Europe is facing a crossroads regarding the management, treatment, and trading of waste. In 2020, the EU shipped 32.7 million tonnes of waste to other nations for treatment, disposal, or recycling. This staggering amount of waste is increasingly harming the environment and the health of citizens in those nations where it’s dumped.
Even so, proposed bans or restrictions on exporting waste are met with unjustified claims that this would lead to an increase in incineration, while the actual problem is ignored: overconsumption and the production of waste.
Why does the EU trade waste?
For many years, waste has been shipped to other nations around the world, usually from countries in the Global North to the Global South. In the face of economic growth and globalization, waste is increasingly being transported cross-border by road, rail, and boat for disposal, treatment, or recycling. In 2020, the EU shipped 32.7 million tons of waste abroad, a 75 percent increase since 2004.
Exporting waste to other countries is claimed to be a way to address Europe’s insufficient recycling or treatment capacities. This lack of capacity, along with the demand for imports, can lead to profits being made. For example, for some countries in Asia, importing is in demand because large amounts of plastic waste have economic value. However, the actual impact on people and planet are ignored in these decisions.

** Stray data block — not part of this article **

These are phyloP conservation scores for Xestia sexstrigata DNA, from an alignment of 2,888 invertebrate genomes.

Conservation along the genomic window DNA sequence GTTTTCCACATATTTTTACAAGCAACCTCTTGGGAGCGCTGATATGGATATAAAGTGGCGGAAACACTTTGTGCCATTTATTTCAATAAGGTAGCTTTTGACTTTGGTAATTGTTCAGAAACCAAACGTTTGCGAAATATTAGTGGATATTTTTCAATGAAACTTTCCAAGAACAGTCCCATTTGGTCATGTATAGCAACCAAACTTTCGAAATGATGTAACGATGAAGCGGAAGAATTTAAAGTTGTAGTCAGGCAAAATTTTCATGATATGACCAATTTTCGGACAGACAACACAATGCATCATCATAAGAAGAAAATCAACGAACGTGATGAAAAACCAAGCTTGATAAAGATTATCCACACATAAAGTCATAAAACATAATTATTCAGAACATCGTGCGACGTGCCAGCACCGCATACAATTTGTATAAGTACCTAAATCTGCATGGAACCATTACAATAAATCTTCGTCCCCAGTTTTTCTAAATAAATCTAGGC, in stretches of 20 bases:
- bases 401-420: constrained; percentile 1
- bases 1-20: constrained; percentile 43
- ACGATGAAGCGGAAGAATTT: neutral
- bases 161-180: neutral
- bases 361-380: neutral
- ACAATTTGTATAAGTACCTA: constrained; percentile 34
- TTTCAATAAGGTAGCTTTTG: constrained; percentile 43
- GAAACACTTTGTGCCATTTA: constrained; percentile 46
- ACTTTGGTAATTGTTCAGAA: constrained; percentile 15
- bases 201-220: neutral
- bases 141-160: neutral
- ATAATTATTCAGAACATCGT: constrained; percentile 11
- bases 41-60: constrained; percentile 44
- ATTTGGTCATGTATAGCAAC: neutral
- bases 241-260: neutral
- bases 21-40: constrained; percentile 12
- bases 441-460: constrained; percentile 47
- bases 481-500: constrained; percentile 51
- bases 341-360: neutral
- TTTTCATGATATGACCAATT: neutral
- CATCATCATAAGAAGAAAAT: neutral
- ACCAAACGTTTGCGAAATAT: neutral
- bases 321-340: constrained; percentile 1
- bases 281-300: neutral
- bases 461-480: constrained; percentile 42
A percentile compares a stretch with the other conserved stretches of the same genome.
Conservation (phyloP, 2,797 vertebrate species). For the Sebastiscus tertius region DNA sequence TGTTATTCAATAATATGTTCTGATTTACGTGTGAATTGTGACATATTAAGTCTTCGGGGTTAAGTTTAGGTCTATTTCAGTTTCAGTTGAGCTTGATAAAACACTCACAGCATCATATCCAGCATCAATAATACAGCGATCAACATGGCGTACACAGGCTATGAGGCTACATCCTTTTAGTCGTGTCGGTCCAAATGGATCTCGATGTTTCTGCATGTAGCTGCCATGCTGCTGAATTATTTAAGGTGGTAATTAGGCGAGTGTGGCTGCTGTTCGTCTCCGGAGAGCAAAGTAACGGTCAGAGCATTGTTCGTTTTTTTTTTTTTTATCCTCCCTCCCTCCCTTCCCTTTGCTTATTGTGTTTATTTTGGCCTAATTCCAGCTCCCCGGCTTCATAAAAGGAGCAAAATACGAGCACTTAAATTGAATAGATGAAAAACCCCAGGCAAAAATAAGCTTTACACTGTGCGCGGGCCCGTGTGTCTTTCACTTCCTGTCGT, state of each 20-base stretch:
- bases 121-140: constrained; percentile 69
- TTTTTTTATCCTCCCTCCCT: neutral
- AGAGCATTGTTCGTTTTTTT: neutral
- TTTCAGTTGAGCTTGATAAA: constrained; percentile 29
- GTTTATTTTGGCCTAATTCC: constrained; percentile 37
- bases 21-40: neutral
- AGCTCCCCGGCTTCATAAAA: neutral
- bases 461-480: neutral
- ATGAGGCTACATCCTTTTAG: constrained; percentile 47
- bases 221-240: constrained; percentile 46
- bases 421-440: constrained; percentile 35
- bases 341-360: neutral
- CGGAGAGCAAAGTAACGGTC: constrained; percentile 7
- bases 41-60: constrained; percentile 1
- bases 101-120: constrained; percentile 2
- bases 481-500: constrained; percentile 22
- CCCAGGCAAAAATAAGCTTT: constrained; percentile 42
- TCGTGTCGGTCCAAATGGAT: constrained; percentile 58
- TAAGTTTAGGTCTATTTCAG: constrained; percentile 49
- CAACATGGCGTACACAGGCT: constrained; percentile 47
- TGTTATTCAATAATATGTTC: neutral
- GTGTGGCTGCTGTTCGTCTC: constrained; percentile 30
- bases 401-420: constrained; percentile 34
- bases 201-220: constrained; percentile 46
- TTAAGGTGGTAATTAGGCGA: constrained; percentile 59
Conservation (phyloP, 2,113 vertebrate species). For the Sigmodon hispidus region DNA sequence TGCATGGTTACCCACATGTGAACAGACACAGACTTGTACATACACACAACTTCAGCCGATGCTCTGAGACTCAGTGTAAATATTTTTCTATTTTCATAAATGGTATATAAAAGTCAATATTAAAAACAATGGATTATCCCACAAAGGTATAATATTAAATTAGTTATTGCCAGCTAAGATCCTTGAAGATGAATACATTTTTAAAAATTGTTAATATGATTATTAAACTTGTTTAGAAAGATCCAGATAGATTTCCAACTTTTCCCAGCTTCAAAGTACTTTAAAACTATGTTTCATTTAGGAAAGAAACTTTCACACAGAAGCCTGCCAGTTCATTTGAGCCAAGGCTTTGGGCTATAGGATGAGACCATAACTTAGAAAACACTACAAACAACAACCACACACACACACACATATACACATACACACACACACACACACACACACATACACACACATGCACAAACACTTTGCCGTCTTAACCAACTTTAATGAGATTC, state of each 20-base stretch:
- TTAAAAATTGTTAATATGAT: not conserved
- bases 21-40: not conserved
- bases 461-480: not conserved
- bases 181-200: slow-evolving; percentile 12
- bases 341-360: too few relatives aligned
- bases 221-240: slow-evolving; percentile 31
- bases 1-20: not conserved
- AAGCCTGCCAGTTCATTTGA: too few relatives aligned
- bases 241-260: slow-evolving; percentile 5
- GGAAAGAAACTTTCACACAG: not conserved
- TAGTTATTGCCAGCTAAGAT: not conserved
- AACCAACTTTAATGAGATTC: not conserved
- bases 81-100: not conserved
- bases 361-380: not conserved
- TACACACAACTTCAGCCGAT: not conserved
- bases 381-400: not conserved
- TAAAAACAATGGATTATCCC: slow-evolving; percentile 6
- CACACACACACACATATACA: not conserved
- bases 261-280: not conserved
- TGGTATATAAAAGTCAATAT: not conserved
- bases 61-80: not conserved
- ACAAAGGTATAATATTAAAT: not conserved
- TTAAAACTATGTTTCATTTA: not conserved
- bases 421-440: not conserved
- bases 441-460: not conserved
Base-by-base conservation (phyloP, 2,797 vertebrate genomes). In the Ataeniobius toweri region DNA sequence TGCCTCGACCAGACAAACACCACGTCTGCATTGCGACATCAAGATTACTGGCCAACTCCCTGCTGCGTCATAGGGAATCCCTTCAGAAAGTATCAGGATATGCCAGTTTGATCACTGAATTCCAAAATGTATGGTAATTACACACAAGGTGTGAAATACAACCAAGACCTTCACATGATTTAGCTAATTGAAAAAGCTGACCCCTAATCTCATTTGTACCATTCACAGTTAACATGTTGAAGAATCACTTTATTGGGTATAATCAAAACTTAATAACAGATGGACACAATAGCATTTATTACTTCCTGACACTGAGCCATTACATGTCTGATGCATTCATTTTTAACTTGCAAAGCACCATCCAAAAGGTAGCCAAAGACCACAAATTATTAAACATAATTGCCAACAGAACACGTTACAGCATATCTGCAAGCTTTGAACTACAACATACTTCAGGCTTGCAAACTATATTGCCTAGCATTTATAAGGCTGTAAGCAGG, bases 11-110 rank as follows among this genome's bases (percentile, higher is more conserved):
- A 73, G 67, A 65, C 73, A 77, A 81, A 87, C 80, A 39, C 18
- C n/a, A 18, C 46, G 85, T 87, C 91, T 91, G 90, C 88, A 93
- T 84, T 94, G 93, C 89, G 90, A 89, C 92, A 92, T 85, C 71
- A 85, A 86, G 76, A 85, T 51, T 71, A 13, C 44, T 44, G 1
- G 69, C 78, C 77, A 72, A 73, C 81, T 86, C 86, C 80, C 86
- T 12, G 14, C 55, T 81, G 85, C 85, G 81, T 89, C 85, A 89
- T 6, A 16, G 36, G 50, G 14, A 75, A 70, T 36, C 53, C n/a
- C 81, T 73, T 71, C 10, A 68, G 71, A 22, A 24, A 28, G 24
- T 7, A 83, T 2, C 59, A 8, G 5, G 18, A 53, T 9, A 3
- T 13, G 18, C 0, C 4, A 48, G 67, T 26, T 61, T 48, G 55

Some of the factors that determine and drive the export of waste from the EU to other countries (how much and to where) include:
- Transport costs
- Environmental taxes and policy stringency
- Treatment capacity
The problem with exporting waste
In the past, operators in the EU have exported toxic and unprofitable waste outside the EU in order to avoid the cost of environmental regulation. Exporting waste from the EU to non-EU countries for disposal only is currently prohibited by EU law, but illegal dumping of toxic waste may still be happening. The rules on the export, import, and supervision of shipping of waste are currently being governed by The Waste Shipment Regulation, which dates back to 2006.